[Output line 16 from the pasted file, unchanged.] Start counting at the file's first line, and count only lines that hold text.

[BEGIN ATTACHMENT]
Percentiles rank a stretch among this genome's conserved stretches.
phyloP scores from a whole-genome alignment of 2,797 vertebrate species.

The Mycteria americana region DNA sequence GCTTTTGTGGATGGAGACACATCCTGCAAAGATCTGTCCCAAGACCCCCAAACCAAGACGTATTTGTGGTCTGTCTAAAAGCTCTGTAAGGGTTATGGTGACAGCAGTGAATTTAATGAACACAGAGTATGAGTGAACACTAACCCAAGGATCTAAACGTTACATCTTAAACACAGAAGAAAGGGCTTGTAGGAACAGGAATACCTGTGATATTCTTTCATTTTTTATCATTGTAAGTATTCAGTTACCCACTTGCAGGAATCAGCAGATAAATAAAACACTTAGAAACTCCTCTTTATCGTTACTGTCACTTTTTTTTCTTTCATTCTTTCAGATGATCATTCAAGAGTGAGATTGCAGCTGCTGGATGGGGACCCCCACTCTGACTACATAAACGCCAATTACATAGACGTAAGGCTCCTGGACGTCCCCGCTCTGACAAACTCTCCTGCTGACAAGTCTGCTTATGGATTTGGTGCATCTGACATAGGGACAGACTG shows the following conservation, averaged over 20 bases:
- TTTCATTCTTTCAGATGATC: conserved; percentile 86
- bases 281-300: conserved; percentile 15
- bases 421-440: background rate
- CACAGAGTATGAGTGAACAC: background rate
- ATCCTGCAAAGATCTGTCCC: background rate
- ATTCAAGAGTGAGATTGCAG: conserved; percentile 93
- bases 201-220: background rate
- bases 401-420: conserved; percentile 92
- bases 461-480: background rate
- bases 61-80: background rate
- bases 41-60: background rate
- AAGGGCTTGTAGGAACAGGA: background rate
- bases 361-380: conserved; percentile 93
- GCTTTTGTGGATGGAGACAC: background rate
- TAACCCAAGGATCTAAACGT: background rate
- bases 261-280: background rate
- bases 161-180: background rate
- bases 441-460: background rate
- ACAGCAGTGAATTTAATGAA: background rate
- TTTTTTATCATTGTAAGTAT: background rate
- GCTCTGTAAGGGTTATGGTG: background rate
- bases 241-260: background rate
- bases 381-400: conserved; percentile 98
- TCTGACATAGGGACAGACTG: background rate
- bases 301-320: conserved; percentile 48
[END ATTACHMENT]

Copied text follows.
- bases 361-380: conserved; percentile 93